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Henry Ford was born in Springwells Township, Wayne County, Michigan on July 30, 1863. Though his life's work began with the mass production of automobiles, he was also a pioneer in the field of aviation.
Ford's interest in aviation began in 1909 when he helped his son build a monoplane. Though it flew briefly, it was destroyed in a crash and Ford's interest in aviation waned. However, during the war Ford mass produced "Liberty" aircraft engines, then, in 1923, he invested in the Stout Metal Airplane Company. The Stout all-metal "Air-Transport" was perfected, and, pleased with the design, Ford purchased several and used them to establish the world's first regularly-scheduled airline devoted to the business needs of a single company. Called the Ford Air Transportation Service, it carried Ford auto parts and company mail between Detroit, Chicago, Cleveland, and Buffalo.
Also, to promote confidence in aviation, Ford sponsored an annual Ford Reliability Tour that involved non-military aircraft flying a scheduled route with stops at numerous cities.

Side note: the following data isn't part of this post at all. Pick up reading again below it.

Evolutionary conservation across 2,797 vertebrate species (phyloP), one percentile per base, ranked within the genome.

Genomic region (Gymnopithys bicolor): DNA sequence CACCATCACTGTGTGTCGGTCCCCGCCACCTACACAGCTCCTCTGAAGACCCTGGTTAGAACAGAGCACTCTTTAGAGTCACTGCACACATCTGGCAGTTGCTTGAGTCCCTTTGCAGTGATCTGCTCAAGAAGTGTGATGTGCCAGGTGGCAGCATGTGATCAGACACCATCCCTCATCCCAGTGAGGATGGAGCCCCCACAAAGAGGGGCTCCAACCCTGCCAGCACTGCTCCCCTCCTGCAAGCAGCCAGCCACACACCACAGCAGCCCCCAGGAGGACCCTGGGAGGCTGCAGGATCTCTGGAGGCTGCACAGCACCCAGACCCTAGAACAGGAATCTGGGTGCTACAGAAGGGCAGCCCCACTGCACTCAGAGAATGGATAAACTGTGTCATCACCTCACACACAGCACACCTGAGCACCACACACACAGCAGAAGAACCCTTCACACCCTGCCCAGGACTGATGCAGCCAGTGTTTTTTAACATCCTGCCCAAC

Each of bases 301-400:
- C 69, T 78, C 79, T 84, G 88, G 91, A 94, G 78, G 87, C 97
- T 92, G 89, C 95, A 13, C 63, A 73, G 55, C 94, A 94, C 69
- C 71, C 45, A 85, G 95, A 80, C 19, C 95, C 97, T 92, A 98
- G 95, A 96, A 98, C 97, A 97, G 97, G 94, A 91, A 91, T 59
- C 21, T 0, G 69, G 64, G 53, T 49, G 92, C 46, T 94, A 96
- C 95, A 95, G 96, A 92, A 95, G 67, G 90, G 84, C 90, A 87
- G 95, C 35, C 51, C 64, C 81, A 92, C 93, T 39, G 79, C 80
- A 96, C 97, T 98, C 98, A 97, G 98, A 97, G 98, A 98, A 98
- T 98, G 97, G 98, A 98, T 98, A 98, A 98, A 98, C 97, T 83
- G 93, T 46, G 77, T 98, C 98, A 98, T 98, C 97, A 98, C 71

In 1925 Ford acquired the Stout Metal Airplane Company and made it an operating division. With the introduction of the Ford Tri-Motor in 1926, and Ford Airplane Manufacturing Division became the world's largest manufacturer of commercial aircraft. He built the Ford Airport at Dearborn in 1926. It was the world's first truly complete and modern airport. In addition, Ford developed a midget "Flivver" airplane that promised to bring the personal aircraft within the means of the average person.
Though the Depression temporarily forced Ford to discontinue his aviation activities, during WWII, the Ford Motor Company mass-produced Pratt and Whitney "Double Wasp" aircraft engines and Consolidated B-24 "Liberator" bombers.
Ford was enshrined on September 15, 1990 for his dominant role in the advancements of the aircraft industry in Michigan.